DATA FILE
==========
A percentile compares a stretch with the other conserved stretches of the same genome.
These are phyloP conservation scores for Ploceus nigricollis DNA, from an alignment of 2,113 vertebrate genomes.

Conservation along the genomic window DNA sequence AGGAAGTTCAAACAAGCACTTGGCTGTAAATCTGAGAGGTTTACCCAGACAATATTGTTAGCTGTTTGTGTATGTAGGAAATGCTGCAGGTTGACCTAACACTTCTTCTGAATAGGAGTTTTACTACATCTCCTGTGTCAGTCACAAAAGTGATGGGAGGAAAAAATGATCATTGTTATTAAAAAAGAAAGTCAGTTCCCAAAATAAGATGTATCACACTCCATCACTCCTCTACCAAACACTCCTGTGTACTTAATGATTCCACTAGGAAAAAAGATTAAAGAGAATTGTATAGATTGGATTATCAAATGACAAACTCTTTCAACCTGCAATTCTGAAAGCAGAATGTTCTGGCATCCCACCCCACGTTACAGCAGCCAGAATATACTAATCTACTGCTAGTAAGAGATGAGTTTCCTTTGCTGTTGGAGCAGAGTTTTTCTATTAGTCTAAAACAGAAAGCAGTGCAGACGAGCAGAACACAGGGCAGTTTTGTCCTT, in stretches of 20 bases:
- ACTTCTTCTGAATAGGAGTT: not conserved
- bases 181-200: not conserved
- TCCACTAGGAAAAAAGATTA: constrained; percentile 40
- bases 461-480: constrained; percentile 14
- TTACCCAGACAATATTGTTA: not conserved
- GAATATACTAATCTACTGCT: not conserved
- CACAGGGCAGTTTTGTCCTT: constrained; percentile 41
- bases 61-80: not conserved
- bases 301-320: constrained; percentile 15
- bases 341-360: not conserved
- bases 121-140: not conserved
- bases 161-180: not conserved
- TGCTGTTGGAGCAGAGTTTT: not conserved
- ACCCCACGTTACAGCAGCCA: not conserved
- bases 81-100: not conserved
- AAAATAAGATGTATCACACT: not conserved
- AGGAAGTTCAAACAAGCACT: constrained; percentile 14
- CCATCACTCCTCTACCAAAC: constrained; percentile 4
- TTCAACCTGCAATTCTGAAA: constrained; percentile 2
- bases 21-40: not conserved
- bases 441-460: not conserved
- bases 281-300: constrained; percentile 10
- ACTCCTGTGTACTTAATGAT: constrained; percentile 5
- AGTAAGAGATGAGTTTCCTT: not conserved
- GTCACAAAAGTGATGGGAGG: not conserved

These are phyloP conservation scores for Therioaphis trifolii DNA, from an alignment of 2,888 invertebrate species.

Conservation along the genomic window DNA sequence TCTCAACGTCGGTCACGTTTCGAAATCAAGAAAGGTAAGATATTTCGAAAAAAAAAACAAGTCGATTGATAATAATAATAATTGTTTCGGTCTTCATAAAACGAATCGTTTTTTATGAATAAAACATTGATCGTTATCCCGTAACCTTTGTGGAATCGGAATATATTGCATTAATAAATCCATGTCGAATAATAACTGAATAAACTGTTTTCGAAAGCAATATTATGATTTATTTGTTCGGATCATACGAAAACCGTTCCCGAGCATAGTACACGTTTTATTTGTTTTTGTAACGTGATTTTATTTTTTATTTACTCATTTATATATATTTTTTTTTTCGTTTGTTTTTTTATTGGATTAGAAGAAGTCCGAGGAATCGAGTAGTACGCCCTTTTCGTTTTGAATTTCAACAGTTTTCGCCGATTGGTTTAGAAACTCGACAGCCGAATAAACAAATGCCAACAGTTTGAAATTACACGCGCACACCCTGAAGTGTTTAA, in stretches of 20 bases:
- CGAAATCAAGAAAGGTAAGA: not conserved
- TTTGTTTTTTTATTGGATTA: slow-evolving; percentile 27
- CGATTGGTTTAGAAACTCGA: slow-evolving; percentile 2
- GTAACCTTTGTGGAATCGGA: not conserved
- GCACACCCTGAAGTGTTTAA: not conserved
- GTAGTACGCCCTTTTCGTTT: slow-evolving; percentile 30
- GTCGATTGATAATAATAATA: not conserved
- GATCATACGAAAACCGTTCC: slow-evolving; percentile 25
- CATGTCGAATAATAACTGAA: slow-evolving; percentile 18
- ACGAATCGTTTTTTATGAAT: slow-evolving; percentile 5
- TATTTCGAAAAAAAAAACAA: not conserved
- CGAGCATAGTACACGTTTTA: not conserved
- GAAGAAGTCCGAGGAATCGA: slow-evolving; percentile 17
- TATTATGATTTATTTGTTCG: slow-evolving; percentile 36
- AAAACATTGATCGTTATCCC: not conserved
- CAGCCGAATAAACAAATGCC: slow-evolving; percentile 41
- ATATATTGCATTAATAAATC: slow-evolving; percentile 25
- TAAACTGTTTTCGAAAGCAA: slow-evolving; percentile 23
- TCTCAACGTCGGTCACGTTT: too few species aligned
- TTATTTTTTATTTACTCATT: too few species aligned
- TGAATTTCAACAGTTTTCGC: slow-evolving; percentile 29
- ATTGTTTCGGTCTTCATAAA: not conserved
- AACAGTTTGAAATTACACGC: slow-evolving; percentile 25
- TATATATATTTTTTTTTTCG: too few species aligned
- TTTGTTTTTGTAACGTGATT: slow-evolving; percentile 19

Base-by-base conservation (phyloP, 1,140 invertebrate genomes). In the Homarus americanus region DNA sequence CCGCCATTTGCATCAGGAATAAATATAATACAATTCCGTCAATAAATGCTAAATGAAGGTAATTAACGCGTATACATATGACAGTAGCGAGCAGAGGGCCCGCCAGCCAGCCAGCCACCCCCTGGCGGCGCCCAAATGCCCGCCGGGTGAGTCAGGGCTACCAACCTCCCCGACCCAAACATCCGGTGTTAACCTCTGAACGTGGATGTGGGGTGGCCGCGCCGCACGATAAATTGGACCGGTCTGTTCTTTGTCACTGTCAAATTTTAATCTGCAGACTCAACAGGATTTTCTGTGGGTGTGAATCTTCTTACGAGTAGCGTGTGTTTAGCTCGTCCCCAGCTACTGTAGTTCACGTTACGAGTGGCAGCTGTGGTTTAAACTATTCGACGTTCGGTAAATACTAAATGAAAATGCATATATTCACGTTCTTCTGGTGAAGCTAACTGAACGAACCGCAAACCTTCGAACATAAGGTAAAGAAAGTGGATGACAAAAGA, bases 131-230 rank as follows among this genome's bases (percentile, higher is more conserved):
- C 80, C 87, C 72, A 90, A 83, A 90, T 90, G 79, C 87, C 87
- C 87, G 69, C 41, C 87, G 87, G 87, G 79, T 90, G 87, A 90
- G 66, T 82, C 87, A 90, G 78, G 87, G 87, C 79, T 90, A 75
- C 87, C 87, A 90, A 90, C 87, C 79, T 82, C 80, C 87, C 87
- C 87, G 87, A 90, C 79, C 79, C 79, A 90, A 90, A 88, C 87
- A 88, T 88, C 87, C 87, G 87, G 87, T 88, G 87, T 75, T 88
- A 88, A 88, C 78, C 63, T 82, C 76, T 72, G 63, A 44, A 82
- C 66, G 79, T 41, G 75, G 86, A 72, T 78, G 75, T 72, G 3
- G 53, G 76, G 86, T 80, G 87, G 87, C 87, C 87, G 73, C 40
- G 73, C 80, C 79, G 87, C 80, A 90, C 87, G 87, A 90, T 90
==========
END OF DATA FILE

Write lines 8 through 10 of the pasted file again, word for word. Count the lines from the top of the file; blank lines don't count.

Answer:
- TTACCCAGACAATATTGTTA: not conserved
- GAATATACTAATCTACTGCT: not conserved
- CACAGGGCAGTTTTGTCCTT: constrained; percentile 41